0x0A:"gG", 0x0B:"hH", 0x0C:"iI", 0x0D:"jJ", 0x0E:"kK", 0x0F:"lL",
   0x10:"mM", 0x11:"nN", 0x12:"oO", 0x13:"pP", 0x14:"qQ", 0x15:"rR",
   0x16:"sS", 0x17:"tT", 0x18:"uU", 0x19:"vV", 0x1A:"wW", 0x1B:"xX",
   0x1C:"yY", 0x1D:"zZ", 0x1E:"1!", 0x1F:"2@", 0x20:"3#", 0x21:"4$",
   0x22:"5%", 0x23:"6^", 0x24:"7&", 0x25:"8*", 0x26:"9(", 0x27:"0)",
   0x2C:"  ", 0x2D:"-_", 0x2E:"=+", 0x2F:"[{", 0x30:"]}",  0x32:"#~",
   0x33:";:", 0x34:"'\"",  0x36:",<",  0x37:".>", 0x4f:">", 0x50:"<"
   }
buff = ""

pos = 0
for x in open("strokes","r").readlines():
    code = int(x[4:6],16)

    if code == 0:
        continue
    if code == 0x28:
        buff += "[ENTER]"
        continue
    if int(x[0:2],16) == 2 or int(x[0:2],16) == 0x20:
        buff += usb_codes[code][1]
    else:
        buff += usb_codes[code][0]


print(buff)

Now let’s check if it works. We begin by extracting the usb codes (the sed part is to remove empty lines):

tshark -r ../challenge/Strange.pcapng -T fields -e usb.capdata | sed '/^\s*$/d' > strokes

When inspected manually it does not seem quite right.

$ cat strokes 
0000000104000100000000000000
0000000104000100000000000000000100000000000000000000000000000000000000000000
210008
210010
210012
0000240000000000
0000000000000000
0000190000000000
0000000000000000
00000a0000000000
0000000000000000
00000d0000000000
0000000000000000
0000210000000000
0000000000000000
0200000000000000
0200160000000000
0200000000000000
0200160000000000
0200000000000000
0000000000000000
2000000000000000
20000f0000000000
0000000000000000
0000260000000000
0000000000000000
2000000000000000
2000110000000000
2000000000000000
0000000000000000
2000000000000000
20000b0000000000
2000000000000000
0000000000000000
2000000000000000
2000190000000000
2000000000000000
0000000000000000
0000180000000000
0000000000000000
0200000000000000
02000e0000000000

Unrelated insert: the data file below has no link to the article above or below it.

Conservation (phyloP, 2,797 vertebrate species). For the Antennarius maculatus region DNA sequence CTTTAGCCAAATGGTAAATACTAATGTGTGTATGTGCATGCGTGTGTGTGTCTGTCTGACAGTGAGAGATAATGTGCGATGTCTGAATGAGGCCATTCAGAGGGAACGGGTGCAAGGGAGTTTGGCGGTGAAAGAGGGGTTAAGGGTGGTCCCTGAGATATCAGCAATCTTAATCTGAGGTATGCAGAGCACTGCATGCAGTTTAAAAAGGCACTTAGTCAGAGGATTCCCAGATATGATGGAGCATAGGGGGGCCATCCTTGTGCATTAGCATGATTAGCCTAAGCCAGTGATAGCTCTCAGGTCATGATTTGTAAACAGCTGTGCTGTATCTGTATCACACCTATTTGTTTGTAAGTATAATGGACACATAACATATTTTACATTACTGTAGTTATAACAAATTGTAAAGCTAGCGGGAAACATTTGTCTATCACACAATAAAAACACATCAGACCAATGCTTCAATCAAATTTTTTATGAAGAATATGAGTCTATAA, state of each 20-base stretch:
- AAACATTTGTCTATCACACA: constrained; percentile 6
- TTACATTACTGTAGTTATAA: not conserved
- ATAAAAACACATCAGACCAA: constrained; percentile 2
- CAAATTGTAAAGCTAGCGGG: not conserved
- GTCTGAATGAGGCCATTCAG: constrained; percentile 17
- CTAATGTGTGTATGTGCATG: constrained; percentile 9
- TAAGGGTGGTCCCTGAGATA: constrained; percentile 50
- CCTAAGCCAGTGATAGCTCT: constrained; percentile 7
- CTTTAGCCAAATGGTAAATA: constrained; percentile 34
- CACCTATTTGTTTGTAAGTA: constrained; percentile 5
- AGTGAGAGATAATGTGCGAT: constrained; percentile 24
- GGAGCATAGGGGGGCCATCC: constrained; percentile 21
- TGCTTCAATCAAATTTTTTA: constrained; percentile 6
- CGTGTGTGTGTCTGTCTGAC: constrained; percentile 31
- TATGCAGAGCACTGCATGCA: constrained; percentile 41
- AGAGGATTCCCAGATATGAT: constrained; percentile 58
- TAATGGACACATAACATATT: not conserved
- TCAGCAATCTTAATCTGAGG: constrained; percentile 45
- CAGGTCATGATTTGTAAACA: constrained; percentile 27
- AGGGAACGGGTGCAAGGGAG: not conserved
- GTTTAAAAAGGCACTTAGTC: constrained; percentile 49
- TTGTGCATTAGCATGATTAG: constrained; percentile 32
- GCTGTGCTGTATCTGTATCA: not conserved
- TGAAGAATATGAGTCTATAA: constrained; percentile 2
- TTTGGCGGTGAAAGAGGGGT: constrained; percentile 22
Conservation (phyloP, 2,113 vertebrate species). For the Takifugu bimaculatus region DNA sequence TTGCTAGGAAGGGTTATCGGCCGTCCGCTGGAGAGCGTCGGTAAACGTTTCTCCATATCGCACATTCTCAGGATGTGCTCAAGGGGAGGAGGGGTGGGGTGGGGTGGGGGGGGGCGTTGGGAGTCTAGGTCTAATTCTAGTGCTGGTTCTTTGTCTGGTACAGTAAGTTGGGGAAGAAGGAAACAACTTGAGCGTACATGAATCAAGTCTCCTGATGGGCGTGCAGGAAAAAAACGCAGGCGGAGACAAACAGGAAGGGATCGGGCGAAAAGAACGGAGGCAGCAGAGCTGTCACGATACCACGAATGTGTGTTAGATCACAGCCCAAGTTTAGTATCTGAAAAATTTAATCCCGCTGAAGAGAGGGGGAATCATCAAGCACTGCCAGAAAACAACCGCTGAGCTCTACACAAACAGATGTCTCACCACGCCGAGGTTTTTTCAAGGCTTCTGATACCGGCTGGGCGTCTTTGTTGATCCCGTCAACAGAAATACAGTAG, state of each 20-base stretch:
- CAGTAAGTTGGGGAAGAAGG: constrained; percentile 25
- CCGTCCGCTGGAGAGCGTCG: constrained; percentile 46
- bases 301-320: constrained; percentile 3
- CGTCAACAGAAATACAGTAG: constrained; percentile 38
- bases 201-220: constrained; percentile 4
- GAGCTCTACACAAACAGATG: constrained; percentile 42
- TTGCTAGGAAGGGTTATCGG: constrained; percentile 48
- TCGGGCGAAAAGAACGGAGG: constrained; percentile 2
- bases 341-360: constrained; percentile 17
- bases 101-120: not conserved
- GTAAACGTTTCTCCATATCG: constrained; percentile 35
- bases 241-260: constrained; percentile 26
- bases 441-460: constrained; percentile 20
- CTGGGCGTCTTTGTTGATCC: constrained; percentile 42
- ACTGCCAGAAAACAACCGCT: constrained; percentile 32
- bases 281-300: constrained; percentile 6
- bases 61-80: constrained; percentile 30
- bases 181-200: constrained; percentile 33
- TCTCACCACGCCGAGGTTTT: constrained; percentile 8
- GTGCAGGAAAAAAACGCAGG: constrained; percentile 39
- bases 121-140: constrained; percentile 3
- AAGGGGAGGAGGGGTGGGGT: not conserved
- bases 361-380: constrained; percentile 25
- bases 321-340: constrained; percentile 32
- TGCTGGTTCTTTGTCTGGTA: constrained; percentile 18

0200000000000000
0000000000000000
0000270000000000
0000000000000000
0200000000000000
0200070000000000
0200000000000000
0000000000000000
0000230000000000
0000000000000000
0000070000000000
0000000000000000
0000200000000000
0000000000000000
0200000000000000
0200090000000000
0200000000000000
0000000000000000
0000280000000000
0000000000000000
210010

So I removed the lines with an incorrect length. The file now looks like this:

$ cat strokes
0000240000000000
0000000000000000
0000190000000000
0000000000000000
00000a0000000000
0000000000000000
00000d0000000000
0000000000000000
0000210000000000
0000000000000000
0200000000000000
0200160000000000
0200000000000000
0200160000000000
0200000000000000
0000000000000000
2000000000000000
20000f0000000000
0000000000000000
0000260000000000
0000000000000000
2000000000000000
2000110000000000
2000000000000000
0000000000000000
2000000000000000
20000b0000000000
2000000000000000
0000000000000000
2000000000000000
2000190000000000
2000000000000000
0000000000000000
0000180000000000
0000000000000000
0200000000000000
02000e0000000000
0200000000000000
0000000000000000
0000270000000000
0000000000000000
0200000000000000
0200070000000000
0200000000000000
0000000000000000
0000230000000000
0000000000000000
0000070000000000
0000000000000000
0000200000000000
0000000000000000
0200000000000000
0200090000000000
0200000000000000
0000000000000000
0000280000000000
0000000000000000

Perfect! Lets run the script.

./solve.py 
7vgj4SSL9NHVuK0D6d3F[ENTER]

Great. The enter indicates we are on the right track, as the user would end the password with an enter. Lets check if the password works.

Flag

$ unzip secret.zip 
Archive:  secret.zip
[secret.zip] Flag.txt password: 
  inflating: Flag.txt
$ cat Flag.txt 
HackTM{88f1005c6b308c2713993af1218d8ad2ffaf3eb927a3f73dad3654dc1d00d4ae}

It works! Challenge solved.

Conclusion

I like this challenge. I have seen a challenge before in which I had to recover the keyboard strokes from USB traffic as well, so that definitely helped. I liked the fact that two different things are nicely combined; the data transfer and the keyboard strokes. The keyboard strokes was also a logical step after the ZIP file was discovered.

Thank you for reading. This was my first write-up. Did you like it? Or perhaps not? Please let me know with a comment!